Sep 24 06:50 PM | 1 Like Like |Link to Comment
  • Anatomy Of A Market Bubble [View article]
    Yes-it all comes down to our own unique neural DNA-but also how we train our mind.
    As Kahneman notes in conclusion:
    "The central fact of our existence is that time is the ultimate finite resource, but the remembering self ignores that reality. The neglect of duration combined with the peak-end rule causes a bias that favors a short period of intense joy over a long period of moderate happiness. The mirror image of the same bias makes us fear a short period of intense but tolerable suffering more than we fear a much longer period of moderate pain....The remembering self's neglect of duration, its exaggerated emphasis on peaks and ends, and its susceptibility to hindsight combine to yield distorted reflections of our actual experience."
    Sep 23 09:56 AM | 1 Like Like |Link to Comment
  • Anatomy Of A Market Bubble [View article]
    Well written!
    Sep 23 09:33 AM | Likes Like |Link to Comment
  • Small Caps Continue To Struggle [View article]
    There is massive selling of small caps. But, this creates opportunities in inverse ETFs, such as TZA. However, this activity does seem odd during a 'bull' cycle. Is it a harbinger of a much larger move to 'take the money and run' syndrome?
    Small caps have been very volatile all year, even when the S&P seemed quite, and volatility subdued.
    My bet at this point is more selling-as we know, selling begets selling.
    Sep 22 11:37 AM | Likes Like |Link to Comment
  • Anatomy Of A Market Bubble [View article]
    An alternative to buying puts would be to collar all or a portion of the portfolio. One doesn't have to totally mitigate the put cost (via selling calls), but it's possible to mix/match. And, strategies are not mutually exclusive. For example, one might look at longer-term 'disability' by using a LEAP collar that's designed to pay for itself, both by the inherent structure of the LEAPS, but also by shorter-term spreads, designed to work in tandem. The idea is to have catastrophic insurance (fully paid for), but to also design shorter-term games.
    I currently hold minimal shares, so I don't really worry about 'protecting' long positions. But, for those that have large equity holdings and might need to liquidate your holdings in the near-term, consider also a 'stock replacement' strategy. This is sometimes called 'synthetic replication'. This involves buying calls and selling puts in such a manner as to reproduce your existing/former holdings-but you pocket the cash. And, again, this replication can be risk adjusted. (For instance, you can leave the LEAP collar in place).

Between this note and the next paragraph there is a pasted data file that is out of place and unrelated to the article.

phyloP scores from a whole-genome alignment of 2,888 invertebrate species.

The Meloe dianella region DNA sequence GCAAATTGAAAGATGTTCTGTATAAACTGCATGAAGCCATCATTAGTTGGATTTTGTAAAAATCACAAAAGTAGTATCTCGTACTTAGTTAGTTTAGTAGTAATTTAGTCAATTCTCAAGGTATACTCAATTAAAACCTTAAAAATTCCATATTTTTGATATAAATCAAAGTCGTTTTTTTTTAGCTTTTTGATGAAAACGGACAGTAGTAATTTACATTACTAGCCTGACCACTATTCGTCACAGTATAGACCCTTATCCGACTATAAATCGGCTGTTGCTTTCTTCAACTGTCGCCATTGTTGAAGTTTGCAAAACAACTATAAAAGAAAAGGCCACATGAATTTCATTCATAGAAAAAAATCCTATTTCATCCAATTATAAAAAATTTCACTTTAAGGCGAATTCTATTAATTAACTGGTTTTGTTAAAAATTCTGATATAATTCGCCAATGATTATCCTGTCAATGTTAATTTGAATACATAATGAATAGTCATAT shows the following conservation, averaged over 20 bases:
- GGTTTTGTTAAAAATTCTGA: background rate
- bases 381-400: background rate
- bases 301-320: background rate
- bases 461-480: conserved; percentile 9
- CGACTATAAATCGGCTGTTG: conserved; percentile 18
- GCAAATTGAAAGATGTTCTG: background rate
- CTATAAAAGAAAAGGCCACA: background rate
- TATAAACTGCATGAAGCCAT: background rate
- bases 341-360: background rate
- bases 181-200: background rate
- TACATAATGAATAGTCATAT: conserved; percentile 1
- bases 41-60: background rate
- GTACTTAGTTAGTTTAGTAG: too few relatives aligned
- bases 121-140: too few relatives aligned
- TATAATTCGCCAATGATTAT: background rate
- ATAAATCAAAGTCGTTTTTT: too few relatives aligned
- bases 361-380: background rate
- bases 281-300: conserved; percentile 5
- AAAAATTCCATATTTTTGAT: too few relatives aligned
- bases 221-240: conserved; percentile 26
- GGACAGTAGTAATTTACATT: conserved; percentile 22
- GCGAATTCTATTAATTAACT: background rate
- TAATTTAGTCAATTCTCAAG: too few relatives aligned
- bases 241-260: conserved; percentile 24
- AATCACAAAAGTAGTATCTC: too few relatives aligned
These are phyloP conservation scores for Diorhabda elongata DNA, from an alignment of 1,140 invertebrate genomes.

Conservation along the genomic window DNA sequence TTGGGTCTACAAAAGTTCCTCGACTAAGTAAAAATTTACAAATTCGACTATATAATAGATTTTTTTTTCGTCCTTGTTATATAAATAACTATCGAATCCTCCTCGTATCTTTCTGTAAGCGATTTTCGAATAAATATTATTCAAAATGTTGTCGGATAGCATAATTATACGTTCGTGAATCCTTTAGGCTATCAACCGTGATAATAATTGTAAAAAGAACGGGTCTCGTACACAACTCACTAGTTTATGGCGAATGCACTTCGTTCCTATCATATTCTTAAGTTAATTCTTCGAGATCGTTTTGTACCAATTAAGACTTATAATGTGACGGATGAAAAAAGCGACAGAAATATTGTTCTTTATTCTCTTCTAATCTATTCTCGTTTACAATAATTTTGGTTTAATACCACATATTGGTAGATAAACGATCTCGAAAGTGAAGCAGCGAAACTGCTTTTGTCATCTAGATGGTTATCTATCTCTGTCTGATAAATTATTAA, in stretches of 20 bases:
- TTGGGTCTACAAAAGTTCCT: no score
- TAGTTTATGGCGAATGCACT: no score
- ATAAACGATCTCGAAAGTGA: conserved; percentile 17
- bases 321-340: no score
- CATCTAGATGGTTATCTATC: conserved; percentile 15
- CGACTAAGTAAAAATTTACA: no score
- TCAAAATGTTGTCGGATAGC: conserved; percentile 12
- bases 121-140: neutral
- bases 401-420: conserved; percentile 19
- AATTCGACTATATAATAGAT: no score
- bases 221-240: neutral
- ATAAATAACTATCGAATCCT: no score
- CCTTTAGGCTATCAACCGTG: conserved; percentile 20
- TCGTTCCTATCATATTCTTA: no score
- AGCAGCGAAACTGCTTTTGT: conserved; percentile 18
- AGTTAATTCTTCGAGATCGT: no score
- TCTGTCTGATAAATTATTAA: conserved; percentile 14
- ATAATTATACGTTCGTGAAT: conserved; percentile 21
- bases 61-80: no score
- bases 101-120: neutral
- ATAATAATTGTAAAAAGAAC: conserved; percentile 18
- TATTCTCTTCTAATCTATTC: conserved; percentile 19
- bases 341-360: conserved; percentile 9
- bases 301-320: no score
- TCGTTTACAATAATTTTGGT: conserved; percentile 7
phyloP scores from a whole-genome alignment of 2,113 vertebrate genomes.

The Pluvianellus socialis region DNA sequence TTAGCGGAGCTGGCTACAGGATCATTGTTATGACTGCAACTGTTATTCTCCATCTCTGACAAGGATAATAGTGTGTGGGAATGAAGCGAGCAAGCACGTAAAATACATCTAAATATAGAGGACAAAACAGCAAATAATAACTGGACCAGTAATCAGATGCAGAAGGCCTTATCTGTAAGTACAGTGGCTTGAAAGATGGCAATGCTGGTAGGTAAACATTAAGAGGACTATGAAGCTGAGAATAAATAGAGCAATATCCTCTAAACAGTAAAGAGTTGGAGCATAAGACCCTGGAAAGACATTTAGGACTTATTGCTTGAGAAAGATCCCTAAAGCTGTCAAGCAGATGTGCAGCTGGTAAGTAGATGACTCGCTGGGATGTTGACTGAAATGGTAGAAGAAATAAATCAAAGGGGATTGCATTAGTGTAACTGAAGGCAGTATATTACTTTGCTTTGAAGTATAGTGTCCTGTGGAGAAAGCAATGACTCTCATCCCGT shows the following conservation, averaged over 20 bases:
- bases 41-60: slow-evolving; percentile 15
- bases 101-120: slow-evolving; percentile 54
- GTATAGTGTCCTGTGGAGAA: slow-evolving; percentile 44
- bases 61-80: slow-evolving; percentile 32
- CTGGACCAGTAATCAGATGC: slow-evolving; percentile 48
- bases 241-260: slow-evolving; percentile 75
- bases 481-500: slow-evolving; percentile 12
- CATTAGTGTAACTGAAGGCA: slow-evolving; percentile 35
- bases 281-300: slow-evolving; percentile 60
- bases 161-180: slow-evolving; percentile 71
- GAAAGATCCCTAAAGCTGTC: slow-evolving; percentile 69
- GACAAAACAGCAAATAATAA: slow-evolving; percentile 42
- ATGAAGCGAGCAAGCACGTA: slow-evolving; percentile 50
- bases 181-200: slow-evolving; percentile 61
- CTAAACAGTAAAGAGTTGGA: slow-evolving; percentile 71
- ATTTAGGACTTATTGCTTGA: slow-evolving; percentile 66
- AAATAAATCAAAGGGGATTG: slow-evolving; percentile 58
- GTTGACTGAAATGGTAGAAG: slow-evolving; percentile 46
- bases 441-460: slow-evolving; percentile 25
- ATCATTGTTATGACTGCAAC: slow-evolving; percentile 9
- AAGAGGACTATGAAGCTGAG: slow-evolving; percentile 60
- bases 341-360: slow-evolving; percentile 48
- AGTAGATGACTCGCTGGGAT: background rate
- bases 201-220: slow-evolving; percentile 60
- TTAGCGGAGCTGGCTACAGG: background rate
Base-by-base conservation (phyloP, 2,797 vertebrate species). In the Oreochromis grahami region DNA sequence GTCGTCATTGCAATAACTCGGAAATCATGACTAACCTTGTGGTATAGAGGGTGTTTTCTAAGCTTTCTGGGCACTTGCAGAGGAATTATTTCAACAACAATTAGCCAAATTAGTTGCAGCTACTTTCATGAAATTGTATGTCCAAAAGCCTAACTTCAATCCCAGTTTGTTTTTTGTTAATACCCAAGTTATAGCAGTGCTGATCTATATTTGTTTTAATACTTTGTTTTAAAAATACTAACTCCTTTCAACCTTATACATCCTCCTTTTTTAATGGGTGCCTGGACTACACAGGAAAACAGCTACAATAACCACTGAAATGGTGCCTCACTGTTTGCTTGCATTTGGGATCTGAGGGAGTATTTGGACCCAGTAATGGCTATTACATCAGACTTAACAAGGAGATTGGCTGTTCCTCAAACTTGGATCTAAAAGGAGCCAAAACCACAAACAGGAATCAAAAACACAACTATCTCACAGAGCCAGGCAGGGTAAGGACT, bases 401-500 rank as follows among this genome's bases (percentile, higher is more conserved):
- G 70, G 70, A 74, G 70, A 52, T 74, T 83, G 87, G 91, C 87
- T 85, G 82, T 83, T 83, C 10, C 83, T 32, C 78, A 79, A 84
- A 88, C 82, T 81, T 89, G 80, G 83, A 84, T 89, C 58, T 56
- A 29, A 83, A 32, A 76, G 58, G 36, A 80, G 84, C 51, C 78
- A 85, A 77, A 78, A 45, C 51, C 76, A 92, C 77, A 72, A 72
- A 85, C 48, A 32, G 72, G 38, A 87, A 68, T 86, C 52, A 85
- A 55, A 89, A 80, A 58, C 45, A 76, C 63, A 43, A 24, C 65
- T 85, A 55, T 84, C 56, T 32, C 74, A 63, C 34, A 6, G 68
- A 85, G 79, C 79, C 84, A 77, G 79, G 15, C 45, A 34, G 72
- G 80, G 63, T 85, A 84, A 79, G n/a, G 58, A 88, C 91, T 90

Of course, very few people will pay any attention to this and will just continue to fret over the next bubble. And when the next 'crash' occurs, most will simply watch with varying degrees of consternation-if not desperation. The usual finger-pointing and headlines will play out, a cathartic drama will run its course, and the cycle of human behavior will resume its march.
    And the wise will once again note that there is nothing new under the sun.
    Sep 22 11:22 AM | 3 Likes Like |Link to Comment
  • Patiently Waiting For Mean Reversion [View article]
    Good point Dave re whipsaw results. Why would one wait until an auto crash to put on their seatbelt? A lot of people don't buy flood insurance because "...why we haven't had a flood in these here parts for 40 years-I ain't gonna waste my money on flood insurance..."
    In the markets, folks invariably wait for the wreck, and then they sell calls or buy puts. At that point, the odds likely favor doubling down-the exact opposite of what most people do.
    Long ago, I came up with what I called a "Simultaneous Solution Set"-too cumbersome to explain, but basically I added a certain percent of hedges on sunny days.
    Most people in the market would be terrible poker players-but that creates predictable outcomes, which increases the odds of gaming the behavior.
    Sep 18 12:37 PM | Likes Like |Link to Comment
  • Patiently Waiting For Mean Reversion [View article]
    I trade small caps, so this isn't news-except the 'inexplicable' part. But, I noticed several weeks ago that large funds were bailing on small caps. On the other hand, small caps have climbed the technician's hill at least twice in as many months-so that too is a bit of a novelty.
    Let's just go with this maxim: "it is what it is."
    Of course, if one could poll all those moving, say $50M chunks out of small caps, perhaps we might learn something. But, what we might learn is simply that they know that small caps are a volatile species, and that buying puts and then moving the market down would buy another yacht.
    And, then, of course, we can have our mean reversion-time to buy calls and watch TNA climb back to 86 or so.
    I wish I could give you a timeframe on all this-but wouldn't that be too easy?
    Sep 16 04:26 PM | Likes Like |Link to Comment
  • The Time For Caution Has Arrived [View article]
    Don't know if caution is the right frame of mind. I would say that we have a new opportunity zone. For example, layering in bear put spreads in this market can really goose returns. This worked great yesterday for momo stocks like TSLA, NFLX and one of my favorites BIDU.
    Now, if you're a one-dimensional player, and you want to tempt fate-go ahead. But, if the algos want to switch to a sell bias, then why not be prepared. Or, to keep it simple, sprinkle in some puts on an up day.
    Sep 16 03:54 PM | Likes Like |Link to Comment